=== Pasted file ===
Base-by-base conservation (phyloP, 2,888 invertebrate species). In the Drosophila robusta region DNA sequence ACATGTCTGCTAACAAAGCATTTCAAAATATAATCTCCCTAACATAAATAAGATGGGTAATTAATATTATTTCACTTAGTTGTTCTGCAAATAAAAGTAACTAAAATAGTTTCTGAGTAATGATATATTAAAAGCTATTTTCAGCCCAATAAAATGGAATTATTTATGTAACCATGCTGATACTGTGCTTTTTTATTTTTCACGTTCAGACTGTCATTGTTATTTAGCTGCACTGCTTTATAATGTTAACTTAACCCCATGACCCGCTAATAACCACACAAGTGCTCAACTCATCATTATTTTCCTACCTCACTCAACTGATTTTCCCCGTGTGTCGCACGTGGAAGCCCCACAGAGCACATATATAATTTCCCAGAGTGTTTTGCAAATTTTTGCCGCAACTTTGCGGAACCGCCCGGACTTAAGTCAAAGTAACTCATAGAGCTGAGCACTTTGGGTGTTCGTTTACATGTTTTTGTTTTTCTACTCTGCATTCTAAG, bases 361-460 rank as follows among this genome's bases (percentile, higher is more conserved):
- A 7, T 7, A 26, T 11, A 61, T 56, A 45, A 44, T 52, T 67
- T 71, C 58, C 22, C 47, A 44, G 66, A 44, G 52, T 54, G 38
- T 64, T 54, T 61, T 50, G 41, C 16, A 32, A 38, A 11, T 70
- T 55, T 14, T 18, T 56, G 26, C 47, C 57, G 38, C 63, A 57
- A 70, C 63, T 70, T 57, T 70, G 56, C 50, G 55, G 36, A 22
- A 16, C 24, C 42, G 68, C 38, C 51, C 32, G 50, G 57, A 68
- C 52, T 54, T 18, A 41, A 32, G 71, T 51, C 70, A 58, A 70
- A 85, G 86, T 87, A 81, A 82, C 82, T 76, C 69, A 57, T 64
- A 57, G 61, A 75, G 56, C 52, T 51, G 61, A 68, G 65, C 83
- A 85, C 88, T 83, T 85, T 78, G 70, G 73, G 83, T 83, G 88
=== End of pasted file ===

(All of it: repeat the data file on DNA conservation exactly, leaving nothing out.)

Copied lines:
Base-by-base conservation (phyloP, 2,888 invertebrate species). In the Drosophila robusta region DNA sequence ACATGTCTGCTAACAAAGCATTTCAAAATATAATCTCCCTAACATAAATAAGATGGGTAATTAATATTATTTCACTTAGTTGTTCTGCAAATAAAAGTAACTAAAATAGTTTCTGAGTAATGATATATTAAAAGCTATTTTCAGCCCAATAAAATGGAATTATTTATGTAACCATGCTGATACTGTGCTTTTTTATTTTTCACGTTCAGACTGTCATTGTTATTTAGCTGCACTGCTTTATAATGTTAACTTAACCCCATGACCCGCTAATAACCACACAAGTGCTCAACTCATCATTATTTTCCTACCTCACTCAACTGATTTTCCCCGTGTGTCGCACGTGGAAGCCCCACAGAGCACATATATAATTTCCCAGAGTGTTTTGCAAATTTTTGCCGCAACTTTGCGGAACCGCCCGGACTTAAGTCAAAGTAACTCATAGAGCTGAGCACTTTGGGTGTTCGTTTACATGTTTTTGTTTTTCTACTCTGCATTCTAAG, bases 361-460 rank as follows among this genome's bases (percentile, higher is more conserved):
- A 7, T 7, A 26, T 11, A 61, T 56, A 45, A 44, T 52, T 67
- T 71, C 58, C 22, C 47, A 44, G 66, A 44, G 52, T 54, G 38
- T 64, T 54, T 61, T 50, G 41, C 16, A 32, A 38, A 11, T 70
- T 55, T 14, T 18, T 56, G 26, C 47, C 57, G 38, C 63, A 57
- A 70, C 63, T 70, T 57, T 70, G 56, C 50, G 55, G 36, A 22
- A 16, C 24, C 42, G 68, C 38, C 51, C 32, G 50, G 57, A 68
- C 52, T 54, T 18, A 41, A 32, G 71, T 51, C 70, A 58, A 70
- A 85, G 86, T 87, A 81, A 82, C 82, T 76, C 69, A 57, T 64
- A 57, G 61, A 75, G 56, C 52, T 51, G 61, A 68, G 65, C 83
- A 85, C 88, T 83, T 85, T 78, G 70, G 73, G 83, T 83, G 88